halloween grinch

Halloween Grinch

I’m Just Saying” is a column by Suburbs 101 Contributor, Alexis Gold. A funny and brutally honest take on what life is like for a working mom in New York City/turned unexpected stay at home suburban mom. This month, Alexis reveals to us that she is a Halloween Grinch.

I hate Halloween. I buy boatloads of candy to pass out to neighborhood kids. My kids collect similarly sized boatloads of candy. The next day, I send it all to school for their candy drive. I could just buy candy, dump it in my kids bags and then drive it to school. Alternatively, we could just skip the whole thing. This seems like the healthier, more efficient and less expensive option.

When I was a kid, Halloween spanned from 6pm to 10pm on the last day of October. Today Halloween is on steroids. In my town, Halloween starts somewhere between October 7th and 10th. Giant spiders and bats, witches in trees, and the more subdued mums and gourds start showing up everywhere. If I’m feeling generous, I will buy some of the spiderwebby stuff that sticks to your boxwoods after the first hint of rain. This is followed by my request to one of my children to clean it up. Otherwise, “there won’t BE any decorations next year.” This order goes over as well as it does when I ask them to take out the dog in the morning.

Decoration Season is followed by Boo Season. If you are unfamiliar with this newfangled, holiday-extending tradition, cute bags of candy, slime, and fidgets show up on your doorstep from an unknown Boo-er. It’s ring and run, with an over-processed, sugary prize.

Once you are Booed, you are meant to pay it forward to three more unsuspecting friends. The Booed put a sign on their door to indicate they’ve been Booed. This way, the Booing continues to virgin Boo Houses. In the ers of overachievement, we skipped right over three and delivered no less than ten. I think many of us also skip the sign on the door part. A way to collect more candy that we don’t need.

Parade Season comes next. We have two: school and town. The school parade is pretty straightforward – wear a costume over your clothes and don’t make it complicated for the teachers. Otherwise, risk losing the school parade for generations to come.

The town parade, is the Friday before Halloween. Once every seven years you hit the jackpot and the town parade is actually on Halloween. Otherwise, you get to do this again a few days later. Speaking of the Friday before Halloween, I have a suggestion that I’ll use as my Halloween Grinch election platform. Let’s move Halloween to the last Friday of October. I do realize this takes away any intended religious significance to the date. October 31 can remain the official holiday and the Friday before could be “Halloween Observed”. Sort of like Presidents Day. It solves for the Halloween equivalent of the Sunday Scaries. It also gives us a built-in rain date.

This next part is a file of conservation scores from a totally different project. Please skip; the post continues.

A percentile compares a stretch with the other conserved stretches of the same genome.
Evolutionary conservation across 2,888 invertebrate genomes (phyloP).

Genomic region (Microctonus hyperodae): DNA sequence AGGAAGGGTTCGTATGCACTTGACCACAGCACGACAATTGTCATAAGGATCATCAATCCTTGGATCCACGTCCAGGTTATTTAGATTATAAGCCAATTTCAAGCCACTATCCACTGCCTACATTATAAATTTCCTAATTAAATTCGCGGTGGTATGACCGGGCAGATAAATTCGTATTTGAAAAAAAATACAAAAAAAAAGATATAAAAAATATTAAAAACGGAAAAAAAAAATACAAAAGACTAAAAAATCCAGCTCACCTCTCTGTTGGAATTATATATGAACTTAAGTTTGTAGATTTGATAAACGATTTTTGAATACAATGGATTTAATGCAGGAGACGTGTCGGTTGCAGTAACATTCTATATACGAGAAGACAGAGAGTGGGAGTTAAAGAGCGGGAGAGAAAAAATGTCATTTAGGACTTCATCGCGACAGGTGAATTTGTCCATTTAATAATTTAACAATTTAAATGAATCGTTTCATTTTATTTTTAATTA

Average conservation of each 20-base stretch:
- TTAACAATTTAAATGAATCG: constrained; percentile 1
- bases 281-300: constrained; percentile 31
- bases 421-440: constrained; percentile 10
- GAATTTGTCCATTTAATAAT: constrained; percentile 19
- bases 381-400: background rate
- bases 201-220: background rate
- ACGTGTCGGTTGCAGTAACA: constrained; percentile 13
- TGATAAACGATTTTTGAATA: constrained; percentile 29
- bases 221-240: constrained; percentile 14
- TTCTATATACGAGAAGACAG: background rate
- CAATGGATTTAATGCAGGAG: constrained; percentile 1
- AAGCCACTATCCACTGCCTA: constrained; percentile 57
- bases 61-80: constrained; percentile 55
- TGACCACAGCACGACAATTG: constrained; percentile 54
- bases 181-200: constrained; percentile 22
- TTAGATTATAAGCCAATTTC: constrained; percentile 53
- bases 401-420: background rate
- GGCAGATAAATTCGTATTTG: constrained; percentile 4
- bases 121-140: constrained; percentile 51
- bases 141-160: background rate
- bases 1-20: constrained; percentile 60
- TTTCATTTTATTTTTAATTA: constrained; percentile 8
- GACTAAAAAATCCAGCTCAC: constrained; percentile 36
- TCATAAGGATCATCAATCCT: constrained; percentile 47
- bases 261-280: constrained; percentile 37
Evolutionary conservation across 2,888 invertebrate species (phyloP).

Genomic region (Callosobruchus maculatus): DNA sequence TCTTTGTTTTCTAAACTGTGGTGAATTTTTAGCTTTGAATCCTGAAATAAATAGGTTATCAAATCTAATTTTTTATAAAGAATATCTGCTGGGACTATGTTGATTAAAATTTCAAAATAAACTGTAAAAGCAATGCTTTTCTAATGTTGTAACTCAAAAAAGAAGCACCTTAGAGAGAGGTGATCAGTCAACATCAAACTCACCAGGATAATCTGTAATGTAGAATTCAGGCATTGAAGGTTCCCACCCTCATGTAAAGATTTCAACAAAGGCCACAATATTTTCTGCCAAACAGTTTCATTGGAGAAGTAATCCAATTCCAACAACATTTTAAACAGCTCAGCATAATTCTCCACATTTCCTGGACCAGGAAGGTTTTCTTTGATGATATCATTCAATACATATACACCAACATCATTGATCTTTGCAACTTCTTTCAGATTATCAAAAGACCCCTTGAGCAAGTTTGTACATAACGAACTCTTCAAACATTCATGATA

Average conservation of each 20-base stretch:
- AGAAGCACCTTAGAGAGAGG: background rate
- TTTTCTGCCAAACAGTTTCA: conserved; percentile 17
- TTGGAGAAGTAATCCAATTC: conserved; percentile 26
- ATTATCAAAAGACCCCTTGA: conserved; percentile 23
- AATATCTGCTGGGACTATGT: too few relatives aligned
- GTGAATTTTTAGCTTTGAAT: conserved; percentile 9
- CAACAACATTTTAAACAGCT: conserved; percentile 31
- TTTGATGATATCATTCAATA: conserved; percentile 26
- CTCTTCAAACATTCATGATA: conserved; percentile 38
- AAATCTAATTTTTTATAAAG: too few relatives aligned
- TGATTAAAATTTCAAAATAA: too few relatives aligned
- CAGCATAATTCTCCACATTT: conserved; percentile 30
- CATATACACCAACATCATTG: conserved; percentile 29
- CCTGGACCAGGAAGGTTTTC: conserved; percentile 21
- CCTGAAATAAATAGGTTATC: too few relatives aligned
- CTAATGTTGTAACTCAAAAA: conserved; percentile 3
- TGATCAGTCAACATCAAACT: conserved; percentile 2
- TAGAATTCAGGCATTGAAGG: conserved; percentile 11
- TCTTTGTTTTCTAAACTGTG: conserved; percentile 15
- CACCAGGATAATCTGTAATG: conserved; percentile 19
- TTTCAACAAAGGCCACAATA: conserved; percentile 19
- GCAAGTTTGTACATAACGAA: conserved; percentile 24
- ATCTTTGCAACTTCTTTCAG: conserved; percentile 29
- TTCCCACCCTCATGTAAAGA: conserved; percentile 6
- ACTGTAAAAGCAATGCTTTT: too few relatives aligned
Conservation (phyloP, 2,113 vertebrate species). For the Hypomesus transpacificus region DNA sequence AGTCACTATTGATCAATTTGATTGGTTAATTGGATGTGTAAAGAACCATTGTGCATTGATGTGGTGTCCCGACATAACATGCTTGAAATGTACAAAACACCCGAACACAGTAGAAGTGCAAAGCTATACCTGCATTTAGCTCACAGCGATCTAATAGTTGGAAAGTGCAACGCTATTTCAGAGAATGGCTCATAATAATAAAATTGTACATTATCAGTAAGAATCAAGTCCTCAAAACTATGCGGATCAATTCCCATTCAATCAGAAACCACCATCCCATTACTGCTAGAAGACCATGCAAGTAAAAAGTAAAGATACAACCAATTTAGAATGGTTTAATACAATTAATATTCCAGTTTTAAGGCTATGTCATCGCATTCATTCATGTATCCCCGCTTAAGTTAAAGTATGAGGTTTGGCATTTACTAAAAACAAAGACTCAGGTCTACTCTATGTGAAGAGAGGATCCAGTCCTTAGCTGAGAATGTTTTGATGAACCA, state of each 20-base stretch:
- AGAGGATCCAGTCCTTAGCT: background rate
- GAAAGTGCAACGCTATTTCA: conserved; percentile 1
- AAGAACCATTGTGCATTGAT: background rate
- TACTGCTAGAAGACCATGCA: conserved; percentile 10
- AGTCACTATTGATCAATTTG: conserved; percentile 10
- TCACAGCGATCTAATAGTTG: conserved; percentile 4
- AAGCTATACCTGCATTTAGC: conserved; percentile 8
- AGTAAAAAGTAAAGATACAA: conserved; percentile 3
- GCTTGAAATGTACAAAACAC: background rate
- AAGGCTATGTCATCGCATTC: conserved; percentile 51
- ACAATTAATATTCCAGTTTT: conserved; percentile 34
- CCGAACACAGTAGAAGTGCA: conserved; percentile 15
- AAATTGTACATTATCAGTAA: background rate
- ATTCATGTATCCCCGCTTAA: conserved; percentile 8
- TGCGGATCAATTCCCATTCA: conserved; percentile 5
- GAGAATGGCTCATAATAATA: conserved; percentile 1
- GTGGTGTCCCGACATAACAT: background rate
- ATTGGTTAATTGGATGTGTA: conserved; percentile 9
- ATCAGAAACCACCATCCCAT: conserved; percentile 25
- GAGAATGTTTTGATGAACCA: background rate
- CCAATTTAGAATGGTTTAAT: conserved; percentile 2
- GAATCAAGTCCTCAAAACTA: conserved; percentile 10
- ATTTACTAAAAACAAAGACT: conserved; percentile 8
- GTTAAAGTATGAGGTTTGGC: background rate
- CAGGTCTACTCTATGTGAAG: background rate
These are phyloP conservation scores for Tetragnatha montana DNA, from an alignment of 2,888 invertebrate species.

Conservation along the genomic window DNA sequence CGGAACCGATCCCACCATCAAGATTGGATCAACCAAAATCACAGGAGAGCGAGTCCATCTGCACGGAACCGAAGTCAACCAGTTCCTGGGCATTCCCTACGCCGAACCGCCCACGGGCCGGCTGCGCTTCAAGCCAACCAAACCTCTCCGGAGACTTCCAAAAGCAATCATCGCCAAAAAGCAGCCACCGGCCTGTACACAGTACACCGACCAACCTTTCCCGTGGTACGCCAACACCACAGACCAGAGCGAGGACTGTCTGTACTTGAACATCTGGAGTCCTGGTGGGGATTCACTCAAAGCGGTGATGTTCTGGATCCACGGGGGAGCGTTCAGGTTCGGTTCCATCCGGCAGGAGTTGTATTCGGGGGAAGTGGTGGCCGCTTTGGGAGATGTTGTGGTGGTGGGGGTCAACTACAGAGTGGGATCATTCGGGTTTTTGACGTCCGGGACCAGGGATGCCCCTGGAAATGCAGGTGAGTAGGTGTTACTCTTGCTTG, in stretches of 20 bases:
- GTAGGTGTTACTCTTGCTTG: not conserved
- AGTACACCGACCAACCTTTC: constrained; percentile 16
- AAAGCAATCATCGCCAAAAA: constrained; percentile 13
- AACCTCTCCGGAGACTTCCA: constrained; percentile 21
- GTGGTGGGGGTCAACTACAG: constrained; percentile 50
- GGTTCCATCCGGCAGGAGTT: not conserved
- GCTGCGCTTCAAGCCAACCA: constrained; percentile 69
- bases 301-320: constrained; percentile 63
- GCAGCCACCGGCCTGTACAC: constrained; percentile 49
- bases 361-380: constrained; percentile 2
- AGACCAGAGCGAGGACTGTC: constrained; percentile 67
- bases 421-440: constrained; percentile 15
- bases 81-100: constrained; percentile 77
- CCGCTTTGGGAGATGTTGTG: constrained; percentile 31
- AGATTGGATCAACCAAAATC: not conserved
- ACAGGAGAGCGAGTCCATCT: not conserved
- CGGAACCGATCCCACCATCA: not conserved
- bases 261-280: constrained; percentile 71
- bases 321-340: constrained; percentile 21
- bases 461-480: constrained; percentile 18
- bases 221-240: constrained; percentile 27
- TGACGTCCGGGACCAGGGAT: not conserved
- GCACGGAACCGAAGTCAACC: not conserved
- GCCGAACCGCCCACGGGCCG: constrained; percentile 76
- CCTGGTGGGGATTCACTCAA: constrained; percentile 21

The town parade brings more fanfare and costume stress. And it doesn’t end with the parade…it extends into trick or treating at the local storefronts. It is the energizer bunny of parades. Families come dressed in elaborately themed costumes and there I am with my Fortnite burger head on with my old leggings. This means I need to deal with both post-quarantine social anxiety and costumes.

Costumes are the most recognizable holiday extender. My children typically begins discussing costumes on November 1, as I am packing up their haul for the candy drive. The excitement for the upcoming Halloween dovetails perfectly with the end of the prior. The conversation wanes as the year continues, and picks up right around back to school when it’s not busy at all. My decisive crew typically makes their final choice by mid-September – only to change them six more times before the first parade. This year did let me educate them on current events. I got to explain how the LA ports work. First choice became last choice. So, our pug’s costume will arrive November 5. I’m sure we’ll have four more arrive before October 31, 2022 when the supply chain issues ease (fingers crossed).